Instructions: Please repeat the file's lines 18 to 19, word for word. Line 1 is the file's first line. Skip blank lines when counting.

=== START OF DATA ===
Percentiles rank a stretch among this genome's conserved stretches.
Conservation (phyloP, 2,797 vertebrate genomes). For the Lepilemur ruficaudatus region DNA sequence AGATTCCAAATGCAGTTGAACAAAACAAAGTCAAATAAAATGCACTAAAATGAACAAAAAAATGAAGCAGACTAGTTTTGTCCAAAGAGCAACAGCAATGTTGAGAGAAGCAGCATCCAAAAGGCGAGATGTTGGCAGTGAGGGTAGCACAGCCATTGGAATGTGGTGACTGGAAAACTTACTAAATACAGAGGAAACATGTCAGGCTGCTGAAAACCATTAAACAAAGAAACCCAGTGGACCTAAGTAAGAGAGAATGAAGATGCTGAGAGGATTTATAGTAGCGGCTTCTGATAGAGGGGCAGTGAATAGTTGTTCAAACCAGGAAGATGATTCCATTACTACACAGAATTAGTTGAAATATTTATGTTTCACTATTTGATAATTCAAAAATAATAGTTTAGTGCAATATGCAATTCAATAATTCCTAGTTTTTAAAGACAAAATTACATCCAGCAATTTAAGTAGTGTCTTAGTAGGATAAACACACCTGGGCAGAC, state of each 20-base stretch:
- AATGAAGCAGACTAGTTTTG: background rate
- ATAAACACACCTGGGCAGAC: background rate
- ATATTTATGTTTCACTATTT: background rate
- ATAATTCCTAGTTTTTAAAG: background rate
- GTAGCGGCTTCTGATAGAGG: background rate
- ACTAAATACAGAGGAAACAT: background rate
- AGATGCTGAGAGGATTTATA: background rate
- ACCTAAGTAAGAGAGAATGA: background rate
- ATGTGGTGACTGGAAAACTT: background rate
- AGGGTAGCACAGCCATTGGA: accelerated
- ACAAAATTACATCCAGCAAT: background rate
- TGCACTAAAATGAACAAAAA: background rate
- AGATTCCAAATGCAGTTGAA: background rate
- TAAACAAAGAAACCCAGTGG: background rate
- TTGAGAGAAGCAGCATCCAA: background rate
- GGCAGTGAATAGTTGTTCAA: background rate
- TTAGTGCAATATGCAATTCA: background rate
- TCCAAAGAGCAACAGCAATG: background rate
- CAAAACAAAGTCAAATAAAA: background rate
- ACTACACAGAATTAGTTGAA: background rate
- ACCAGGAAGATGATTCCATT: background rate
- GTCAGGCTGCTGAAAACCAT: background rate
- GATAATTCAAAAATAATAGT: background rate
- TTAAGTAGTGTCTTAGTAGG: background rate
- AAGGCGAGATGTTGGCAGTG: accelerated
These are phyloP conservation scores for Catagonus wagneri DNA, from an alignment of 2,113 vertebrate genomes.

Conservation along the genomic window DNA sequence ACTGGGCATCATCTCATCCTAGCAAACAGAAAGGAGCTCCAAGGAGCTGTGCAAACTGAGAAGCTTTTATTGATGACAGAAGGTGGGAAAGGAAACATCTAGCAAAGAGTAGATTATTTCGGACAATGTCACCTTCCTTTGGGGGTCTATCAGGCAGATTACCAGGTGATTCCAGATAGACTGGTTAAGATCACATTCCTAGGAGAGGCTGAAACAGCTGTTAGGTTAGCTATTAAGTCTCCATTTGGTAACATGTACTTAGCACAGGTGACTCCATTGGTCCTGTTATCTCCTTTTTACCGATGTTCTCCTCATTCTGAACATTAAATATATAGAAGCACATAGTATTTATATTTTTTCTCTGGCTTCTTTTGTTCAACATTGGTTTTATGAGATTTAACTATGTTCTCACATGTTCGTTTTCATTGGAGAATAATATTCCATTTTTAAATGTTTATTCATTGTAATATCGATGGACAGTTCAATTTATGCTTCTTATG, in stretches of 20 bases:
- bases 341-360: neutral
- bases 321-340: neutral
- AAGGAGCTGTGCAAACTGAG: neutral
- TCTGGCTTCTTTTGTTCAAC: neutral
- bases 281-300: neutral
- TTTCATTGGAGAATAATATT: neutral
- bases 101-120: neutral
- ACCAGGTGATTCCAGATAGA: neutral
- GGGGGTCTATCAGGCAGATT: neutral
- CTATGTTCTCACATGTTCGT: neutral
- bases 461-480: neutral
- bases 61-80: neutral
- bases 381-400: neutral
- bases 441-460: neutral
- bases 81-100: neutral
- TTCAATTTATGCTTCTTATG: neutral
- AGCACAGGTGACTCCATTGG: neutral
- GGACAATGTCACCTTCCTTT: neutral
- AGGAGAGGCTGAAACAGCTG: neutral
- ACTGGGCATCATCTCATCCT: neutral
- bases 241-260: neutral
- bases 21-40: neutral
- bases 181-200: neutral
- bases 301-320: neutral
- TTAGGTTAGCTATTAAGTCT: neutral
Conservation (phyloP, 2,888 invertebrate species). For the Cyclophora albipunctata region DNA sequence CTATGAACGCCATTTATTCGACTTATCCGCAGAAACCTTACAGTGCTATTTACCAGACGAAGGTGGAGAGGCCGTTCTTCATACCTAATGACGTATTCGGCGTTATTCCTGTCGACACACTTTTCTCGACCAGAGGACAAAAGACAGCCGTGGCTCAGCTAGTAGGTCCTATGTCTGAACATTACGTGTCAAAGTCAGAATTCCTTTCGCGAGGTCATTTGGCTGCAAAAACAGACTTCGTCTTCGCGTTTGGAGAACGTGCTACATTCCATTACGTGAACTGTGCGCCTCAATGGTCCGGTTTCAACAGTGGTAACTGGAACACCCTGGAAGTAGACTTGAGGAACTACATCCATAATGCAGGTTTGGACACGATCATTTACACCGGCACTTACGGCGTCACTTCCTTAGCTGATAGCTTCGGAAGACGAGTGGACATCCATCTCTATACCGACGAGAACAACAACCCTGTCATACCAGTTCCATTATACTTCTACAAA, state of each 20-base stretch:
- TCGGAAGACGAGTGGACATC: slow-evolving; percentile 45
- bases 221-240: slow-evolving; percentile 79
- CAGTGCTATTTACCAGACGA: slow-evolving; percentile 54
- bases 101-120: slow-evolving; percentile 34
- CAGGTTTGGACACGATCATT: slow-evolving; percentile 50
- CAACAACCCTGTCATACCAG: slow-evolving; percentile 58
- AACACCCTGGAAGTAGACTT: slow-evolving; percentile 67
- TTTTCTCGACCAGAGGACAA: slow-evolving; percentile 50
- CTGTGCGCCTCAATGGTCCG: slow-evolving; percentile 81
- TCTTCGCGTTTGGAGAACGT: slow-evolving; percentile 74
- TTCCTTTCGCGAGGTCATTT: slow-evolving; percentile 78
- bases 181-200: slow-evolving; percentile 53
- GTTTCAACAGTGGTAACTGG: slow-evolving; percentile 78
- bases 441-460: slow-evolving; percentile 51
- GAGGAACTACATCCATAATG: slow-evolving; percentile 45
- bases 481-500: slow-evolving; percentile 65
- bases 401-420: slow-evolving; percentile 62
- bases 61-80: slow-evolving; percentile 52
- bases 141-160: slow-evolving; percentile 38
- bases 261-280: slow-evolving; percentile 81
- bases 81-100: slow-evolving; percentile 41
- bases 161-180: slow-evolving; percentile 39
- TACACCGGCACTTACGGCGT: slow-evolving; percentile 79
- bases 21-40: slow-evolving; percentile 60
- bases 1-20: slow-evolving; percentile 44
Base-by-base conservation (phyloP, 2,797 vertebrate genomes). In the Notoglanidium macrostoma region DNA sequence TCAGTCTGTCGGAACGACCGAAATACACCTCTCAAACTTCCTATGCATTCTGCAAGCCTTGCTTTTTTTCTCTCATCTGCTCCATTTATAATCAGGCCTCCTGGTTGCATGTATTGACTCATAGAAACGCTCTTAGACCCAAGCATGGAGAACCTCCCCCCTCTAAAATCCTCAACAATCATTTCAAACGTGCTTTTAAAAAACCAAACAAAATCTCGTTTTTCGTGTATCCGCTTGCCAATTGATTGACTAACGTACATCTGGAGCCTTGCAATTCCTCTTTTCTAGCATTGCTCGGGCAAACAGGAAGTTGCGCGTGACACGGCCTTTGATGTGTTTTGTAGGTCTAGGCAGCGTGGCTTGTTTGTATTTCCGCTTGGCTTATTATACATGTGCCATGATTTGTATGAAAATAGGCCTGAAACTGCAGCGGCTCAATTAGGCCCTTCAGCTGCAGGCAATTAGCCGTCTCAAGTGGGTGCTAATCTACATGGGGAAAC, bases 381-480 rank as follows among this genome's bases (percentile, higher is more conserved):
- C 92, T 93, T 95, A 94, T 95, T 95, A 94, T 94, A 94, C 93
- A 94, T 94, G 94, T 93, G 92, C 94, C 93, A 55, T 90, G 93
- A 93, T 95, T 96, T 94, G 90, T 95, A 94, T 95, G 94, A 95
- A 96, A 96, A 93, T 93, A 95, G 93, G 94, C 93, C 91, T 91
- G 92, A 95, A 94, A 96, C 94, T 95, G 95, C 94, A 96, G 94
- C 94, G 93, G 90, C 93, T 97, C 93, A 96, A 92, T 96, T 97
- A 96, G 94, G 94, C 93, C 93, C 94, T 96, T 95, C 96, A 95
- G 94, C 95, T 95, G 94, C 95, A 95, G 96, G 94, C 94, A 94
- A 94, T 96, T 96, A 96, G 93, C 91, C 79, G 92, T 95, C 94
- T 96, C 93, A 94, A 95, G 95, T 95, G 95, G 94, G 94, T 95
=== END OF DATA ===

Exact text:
- GGCAGTGAATAGTTGTTCAA: background rate
- TTAGTGCAATATGCAATTCA: background rate